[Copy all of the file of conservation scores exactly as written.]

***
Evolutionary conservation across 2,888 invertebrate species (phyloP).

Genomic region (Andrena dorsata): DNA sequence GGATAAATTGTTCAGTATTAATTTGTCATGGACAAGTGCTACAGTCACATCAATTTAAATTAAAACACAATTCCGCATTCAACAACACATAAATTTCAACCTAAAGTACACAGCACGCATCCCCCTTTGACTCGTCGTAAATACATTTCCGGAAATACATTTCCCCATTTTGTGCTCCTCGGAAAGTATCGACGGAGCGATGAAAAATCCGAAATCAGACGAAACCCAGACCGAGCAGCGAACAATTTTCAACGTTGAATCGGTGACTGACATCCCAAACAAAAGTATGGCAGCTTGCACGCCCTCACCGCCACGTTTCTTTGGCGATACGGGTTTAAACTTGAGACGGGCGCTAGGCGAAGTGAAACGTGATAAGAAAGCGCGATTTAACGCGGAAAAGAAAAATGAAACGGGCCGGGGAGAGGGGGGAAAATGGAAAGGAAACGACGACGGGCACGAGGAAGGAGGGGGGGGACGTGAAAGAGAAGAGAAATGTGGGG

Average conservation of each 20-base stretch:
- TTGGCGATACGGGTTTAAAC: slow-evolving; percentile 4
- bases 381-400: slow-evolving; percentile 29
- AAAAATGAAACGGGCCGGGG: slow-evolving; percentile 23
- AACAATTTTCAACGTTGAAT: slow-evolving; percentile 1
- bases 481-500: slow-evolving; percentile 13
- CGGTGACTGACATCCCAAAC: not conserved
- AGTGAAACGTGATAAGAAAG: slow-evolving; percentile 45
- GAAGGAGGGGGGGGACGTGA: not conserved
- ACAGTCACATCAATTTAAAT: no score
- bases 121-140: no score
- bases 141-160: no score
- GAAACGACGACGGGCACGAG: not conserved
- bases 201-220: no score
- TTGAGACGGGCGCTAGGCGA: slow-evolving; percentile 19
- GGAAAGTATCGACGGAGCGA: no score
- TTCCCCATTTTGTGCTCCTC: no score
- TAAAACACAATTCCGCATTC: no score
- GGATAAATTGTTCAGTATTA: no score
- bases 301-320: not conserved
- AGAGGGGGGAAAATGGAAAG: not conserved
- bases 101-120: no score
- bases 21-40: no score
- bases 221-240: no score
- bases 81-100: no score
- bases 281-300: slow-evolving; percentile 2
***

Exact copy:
Evolutionary conservation across 2,888 invertebrate species (phyloP).

Genomic region (Andrena dorsata): DNA sequence GGATAAATTGTTCAGTATTAATTTGTCATGGACAAGTGCTACAGTCACATCAATTTAAATTAAAACACAATTCCGCATTCAACAACACATAAATTTCAACCTAAAGTACACAGCACGCATCCCCCTTTGACTCGTCGTAAATACATTTCCGGAAATACATTTCCCCATTTTGTGCTCCTCGGAAAGTATCGACGGAGCGATGAAAAATCCGAAATCAGACGAAACCCAGACCGAGCAGCGAACAATTTTCAACGTTGAATCGGTGACTGACATCCCAAACAAAAGTATGGCAGCTTGCACGCCCTCACCGCCACGTTTCTTTGGCGATACGGGTTTAAACTTGAGACGGGCGCTAGGCGAAGTGAAACGTGATAAGAAAGCGCGATTTAACGCGGAAAAGAAAAATGAAACGGGCCGGGGAGAGGGGGGAAAATGGAAAGGAAACGACGACGGGCACGAGGAAGGAGGGGGGGGACGTGAAAGAGAAGAGAAATGTGGGG

Average conservation of each 20-base stretch:
- TTGGCGATACGGGTTTAAAC: slow-evolving; percentile 4
- bases 381-400: slow-evolving; percentile 29
- AAAAATGAAACGGGCCGGGG: slow-evolving; percentile 23
- AACAATTTTCAACGTTGAAT: slow-evolving; percentile 1
- bases 481-500: slow-evolving; percentile 13
- CGGTGACTGACATCCCAAAC: not conserved
- AGTGAAACGTGATAAGAAAG: slow-evolving; percentile 45
- GAAGGAGGGGGGGGACGTGA: not conserved
- ACAGTCACATCAATTTAAAT: no score
- bases 121-140: no score
- bases 141-160: no score
- GAAACGACGACGGGCACGAG: not conserved
- bases 201-220: no score
- TTGAGACGGGCGCTAGGCGA: slow-evolving; percentile 19
- GGAAAGTATCGACGGAGCGA: no score
- TTCCCCATTTTGTGCTCCTC: no score
- TAAAACACAATTCCGCATTC: no score
- GGATAAATTGTTCAGTATTA: no score
- bases 301-320: not conserved
- AGAGGGGGGAAAATGGAAAG: not conserved
- bases 101-120: no score
- bases 21-40: no score
- bases 221-240: no score
- bases 81-100: no score
- bases 281-300: slow-evolving; percentile 2